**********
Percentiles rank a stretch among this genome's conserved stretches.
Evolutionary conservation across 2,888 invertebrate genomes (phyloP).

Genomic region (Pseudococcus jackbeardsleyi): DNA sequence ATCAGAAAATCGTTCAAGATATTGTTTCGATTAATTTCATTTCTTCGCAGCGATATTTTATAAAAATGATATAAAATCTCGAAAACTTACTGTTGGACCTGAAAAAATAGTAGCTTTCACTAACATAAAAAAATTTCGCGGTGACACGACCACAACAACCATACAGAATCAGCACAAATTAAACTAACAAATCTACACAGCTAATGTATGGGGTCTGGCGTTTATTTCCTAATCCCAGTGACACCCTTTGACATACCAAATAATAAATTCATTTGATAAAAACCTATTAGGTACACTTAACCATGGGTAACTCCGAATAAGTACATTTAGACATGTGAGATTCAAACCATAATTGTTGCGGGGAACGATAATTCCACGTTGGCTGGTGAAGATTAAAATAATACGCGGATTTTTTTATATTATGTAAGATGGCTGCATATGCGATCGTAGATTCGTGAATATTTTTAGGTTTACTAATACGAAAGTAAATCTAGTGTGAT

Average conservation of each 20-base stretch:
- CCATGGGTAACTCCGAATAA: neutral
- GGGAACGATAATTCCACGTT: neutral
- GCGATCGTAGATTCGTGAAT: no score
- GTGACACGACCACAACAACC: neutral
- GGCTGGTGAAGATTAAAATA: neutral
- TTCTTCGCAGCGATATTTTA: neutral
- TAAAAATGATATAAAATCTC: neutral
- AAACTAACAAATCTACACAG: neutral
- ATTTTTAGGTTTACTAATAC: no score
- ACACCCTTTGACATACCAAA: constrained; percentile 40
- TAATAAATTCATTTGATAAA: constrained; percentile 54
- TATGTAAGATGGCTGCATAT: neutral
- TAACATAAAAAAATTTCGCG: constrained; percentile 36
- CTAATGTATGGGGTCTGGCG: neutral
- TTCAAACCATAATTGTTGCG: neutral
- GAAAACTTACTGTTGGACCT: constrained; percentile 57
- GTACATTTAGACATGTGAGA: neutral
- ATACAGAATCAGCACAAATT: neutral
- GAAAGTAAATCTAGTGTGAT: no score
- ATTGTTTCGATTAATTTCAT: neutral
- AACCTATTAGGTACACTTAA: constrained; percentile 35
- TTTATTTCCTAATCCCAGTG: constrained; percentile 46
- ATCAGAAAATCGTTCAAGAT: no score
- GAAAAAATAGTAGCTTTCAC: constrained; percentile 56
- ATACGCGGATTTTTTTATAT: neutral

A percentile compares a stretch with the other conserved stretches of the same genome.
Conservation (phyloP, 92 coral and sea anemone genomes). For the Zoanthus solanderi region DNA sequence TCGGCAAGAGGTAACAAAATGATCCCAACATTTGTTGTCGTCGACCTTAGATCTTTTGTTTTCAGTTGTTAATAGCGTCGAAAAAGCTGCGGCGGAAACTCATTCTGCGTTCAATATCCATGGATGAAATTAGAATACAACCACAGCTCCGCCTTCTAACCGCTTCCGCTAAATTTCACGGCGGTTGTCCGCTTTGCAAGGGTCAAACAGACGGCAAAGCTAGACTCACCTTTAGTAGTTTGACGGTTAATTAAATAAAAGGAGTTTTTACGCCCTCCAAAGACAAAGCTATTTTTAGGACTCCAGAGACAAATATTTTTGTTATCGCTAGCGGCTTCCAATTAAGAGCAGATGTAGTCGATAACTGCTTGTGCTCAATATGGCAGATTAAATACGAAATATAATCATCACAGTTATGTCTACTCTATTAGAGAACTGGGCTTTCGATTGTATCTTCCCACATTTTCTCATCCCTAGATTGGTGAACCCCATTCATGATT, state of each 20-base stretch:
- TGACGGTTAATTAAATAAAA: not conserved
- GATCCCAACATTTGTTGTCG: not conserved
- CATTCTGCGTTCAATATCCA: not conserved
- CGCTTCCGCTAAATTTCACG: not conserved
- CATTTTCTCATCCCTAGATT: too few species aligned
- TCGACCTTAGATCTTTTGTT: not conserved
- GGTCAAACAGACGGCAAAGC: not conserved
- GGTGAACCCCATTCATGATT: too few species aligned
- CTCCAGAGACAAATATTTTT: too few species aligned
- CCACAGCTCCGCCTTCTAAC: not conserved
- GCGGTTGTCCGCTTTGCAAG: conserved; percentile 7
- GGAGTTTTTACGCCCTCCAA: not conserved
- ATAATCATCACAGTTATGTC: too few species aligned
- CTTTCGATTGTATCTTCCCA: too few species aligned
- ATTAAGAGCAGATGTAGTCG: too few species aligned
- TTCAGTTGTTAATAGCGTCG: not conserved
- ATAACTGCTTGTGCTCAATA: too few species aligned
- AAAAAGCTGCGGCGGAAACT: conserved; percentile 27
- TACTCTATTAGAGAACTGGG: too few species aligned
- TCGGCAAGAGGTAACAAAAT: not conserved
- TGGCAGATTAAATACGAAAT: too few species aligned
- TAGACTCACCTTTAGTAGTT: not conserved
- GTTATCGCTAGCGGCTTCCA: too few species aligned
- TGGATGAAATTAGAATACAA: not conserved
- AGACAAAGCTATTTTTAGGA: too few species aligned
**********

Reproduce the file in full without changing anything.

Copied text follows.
Percentiles rank a stretch among this genome's conserved stretches.
Evolutionary conservation across 2,888 invertebrate genomes (phyloP).

Genomic region (Pseudococcus jackbeardsleyi): DNA sequence ATCAGAAAATCGTTCAAGATATTGTTTCGATTAATTTCATTTCTTCGCAGCGATATTTTATAAAAATGATATAAAATCTCGAAAACTTACTGTTGGACCTGAAAAAATAGTAGCTTTCACTAACATAAAAAAATTTCGCGGTGACACGACCACAACAACCATACAGAATCAGCACAAATTAAACTAACAAATCTACACAGCTAATGTATGGGGTCTGGCGTTTATTTCCTAATCCCAGTGACACCCTTTGACATACCAAATAATAAATTCATTTGATAAAAACCTATTAGGTACACTTAACCATGGGTAACTCCGAATAAGTACATTTAGACATGTGAGATTCAAACCATAATTGTTGCGGGGAACGATAATTCCACGTTGGCTGGTGAAGATTAAAATAATACGCGGATTTTTTTATATTATGTAAGATGGCTGCATATGCGATCGTAGATTCGTGAATATTTTTAGGTTTACTAATACGAAAGTAAATCTAGTGTGAT

Average conservation of each 20-base stretch:
- CCATGGGTAACTCCGAATAA: neutral
- GGGAACGATAATTCCACGTT: neutral
- GCGATCGTAGATTCGTGAAT: no score
- GTGACACGACCACAACAACC: neutral
- GGCTGGTGAAGATTAAAATA: neutral
- TTCTTCGCAGCGATATTTTA: neutral
- TAAAAATGATATAAAATCTC: neutral
- AAACTAACAAATCTACACAG: neutral
- ATTTTTAGGTTTACTAATAC: no score
- ACACCCTTTGACATACCAAA: constrained; percentile 40
- TAATAAATTCATTTGATAAA: constrained; percentile 54
- TATGTAAGATGGCTGCATAT: neutral
- TAACATAAAAAAATTTCGCG: constrained; percentile 36
- CTAATGTATGGGGTCTGGCG: neutral
- TTCAAACCATAATTGTTGCG: neutral
- GAAAACTTACTGTTGGACCT: constrained; percentile 57
- GTACATTTAGACATGTGAGA: neutral
- ATACAGAATCAGCACAAATT: neutral
- GAAAGTAAATCTAGTGTGAT: no score
- ATTGTTTCGATTAATTTCAT: neutral
- AACCTATTAGGTACACTTAA: constrained; percentile 35
- TTTATTTCCTAATCCCAGTG: constrained; percentile 46
- ATCAGAAAATCGTTCAAGAT: no score
- GAAAAAATAGTAGCTTTCAC: constrained; percentile 56
- ATACGCGGATTTTTTTATAT: neutral

A percentile compares a stretch with the other conserved stretches of the same genome.
Conservation (phyloP, 92 coral and sea anemone genomes). For the Zoanthus solanderi region DNA sequence TCGGCAAGAGGTAACAAAATGATCCCAACATTTGTTGTCGTCGACCTTAGATCTTTTGTTTTCAGTTGTTAATAGCGTCGAAAAAGCTGCGGCGGAAACTCATTCTGCGTTCAATATCCATGGATGAAATTAGAATACAACCACAGCTCCGCCTTCTAACCGCTTCCGCTAAATTTCACGGCGGTTGTCCGCTTTGCAAGGGTCAAACAGACGGCAAAGCTAGACTCACCTTTAGTAGTTTGACGGTTAATTAAATAAAAGGAGTTTTTACGCCCTCCAAAGACAAAGCTATTTTTAGGACTCCAGAGACAAATATTTTTGTTATCGCTAGCGGCTTCCAATTAAGAGCAGATGTAGTCGATAACTGCTTGTGCTCAATATGGCAGATTAAATACGAAATATAATCATCACAGTTATGTCTACTCTATTAGAGAACTGGGCTTTCGATTGTATCTTCCCACATTTTCTCATCCCTAGATTGGTGAACCCCATTCATGATT, state of each 20-base stretch:
- TGACGGTTAATTAAATAAAA: not conserved
- GATCCCAACATTTGTTGTCG: not conserved
- CATTCTGCGTTCAATATCCA: not conserved
- CGCTTCCGCTAAATTTCACG: not conserved
- CATTTTCTCATCCCTAGATT: too few species aligned
- TCGACCTTAGATCTTTTGTT: not conserved
- GGTCAAACAGACGGCAAAGC: not conserved
- GGTGAACCCCATTCATGATT: too few species aligned
- CTCCAGAGACAAATATTTTT: too few species aligned
- CCACAGCTCCGCCTTCTAAC: not conserved
- GCGGTTGTCCGCTTTGCAAG: conserved; percentile 7
- GGAGTTTTTACGCCCTCCAA: not conserved
- ATAATCATCACAGTTATGTC: too few species aligned
- CTTTCGATTGTATCTTCCCA: too few species aligned
- ATTAAGAGCAGATGTAGTCG: too few species aligned
- TTCAGTTGTTAATAGCGTCG: not conserved
- ATAACTGCTTGTGCTCAATA: too few species aligned
- AAAAAGCTGCGGCGGAAACT: conserved; percentile 27
- TACTCTATTAGAGAACTGGG: too few species aligned
- TCGGCAAGAGGTAACAAAAT: not conserved
- TGGCAGATTAAATACGAAAT: too few species aligned
- TAGACTCACCTTTAGTAGTT: not conserved
- GTTATCGCTAGCGGCTTCCA: too few species aligned
- TGGATGAAATTAGAATACAA: not conserved
- AGACAAAGCTATTTTTAGGA: too few species aligned